YOUR headline "Baby classes to come" (TES, October 6) illustrates the confusion about the definition of "nursery", a word used to mean both nursery schooling for three-year-olds and day-nursery care for the under-twos (that is, child-care). The distinction is much more than an academic one.
Your leader is optimistic in believing that child-care for nought to two-year-olds in disadvantaged areas could give countless children a better start in life.
How young are babies to be placed in group care? It is only in recent years that we have seen babies in day nurseries. Since the war th preferred form of care for very young children who could not be with their own mothers was in a family setting, with a relative, a nanny or with a child-minder. Some research points to group-care as not being the best care for under-ones.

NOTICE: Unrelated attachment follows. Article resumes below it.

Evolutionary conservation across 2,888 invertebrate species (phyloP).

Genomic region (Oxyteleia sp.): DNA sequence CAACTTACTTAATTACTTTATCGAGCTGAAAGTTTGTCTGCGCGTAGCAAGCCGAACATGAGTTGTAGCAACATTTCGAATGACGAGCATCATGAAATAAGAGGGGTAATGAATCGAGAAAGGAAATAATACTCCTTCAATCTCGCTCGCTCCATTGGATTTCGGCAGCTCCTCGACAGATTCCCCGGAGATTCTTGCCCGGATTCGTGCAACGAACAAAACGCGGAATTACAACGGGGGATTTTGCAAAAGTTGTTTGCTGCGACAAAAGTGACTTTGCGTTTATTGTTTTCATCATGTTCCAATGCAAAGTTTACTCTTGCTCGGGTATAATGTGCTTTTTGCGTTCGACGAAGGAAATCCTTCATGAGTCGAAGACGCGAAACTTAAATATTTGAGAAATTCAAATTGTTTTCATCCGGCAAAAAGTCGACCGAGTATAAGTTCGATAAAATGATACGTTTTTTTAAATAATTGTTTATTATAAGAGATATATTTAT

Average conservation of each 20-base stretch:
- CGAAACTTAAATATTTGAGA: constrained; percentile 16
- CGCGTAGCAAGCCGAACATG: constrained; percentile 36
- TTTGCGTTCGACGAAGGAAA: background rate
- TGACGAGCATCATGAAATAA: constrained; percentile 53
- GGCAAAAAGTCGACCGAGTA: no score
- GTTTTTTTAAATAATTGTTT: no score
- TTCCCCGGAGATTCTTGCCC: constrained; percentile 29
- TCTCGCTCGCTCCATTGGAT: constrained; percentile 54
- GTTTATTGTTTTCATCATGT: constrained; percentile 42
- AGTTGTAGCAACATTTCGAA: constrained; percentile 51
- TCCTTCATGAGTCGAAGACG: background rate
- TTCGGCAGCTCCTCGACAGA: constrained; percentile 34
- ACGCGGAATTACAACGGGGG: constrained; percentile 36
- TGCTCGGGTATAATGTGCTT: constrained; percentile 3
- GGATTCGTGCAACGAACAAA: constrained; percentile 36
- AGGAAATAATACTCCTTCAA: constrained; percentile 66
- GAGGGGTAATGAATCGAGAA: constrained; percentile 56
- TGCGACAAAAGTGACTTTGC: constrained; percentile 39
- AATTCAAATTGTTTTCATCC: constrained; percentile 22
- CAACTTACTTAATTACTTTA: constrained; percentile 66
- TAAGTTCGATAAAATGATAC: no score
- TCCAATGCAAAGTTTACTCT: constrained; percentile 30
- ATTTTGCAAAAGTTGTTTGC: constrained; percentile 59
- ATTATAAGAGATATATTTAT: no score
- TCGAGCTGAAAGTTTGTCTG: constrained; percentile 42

Good day-care is extremely expensive and I wait to see if chains of nurseries develop as has happened with nursing homes for elderly people. A national newspaper noted recently that an American company aims to set up day nurseries here and clearly "there was money to be made".
Mrs S Millington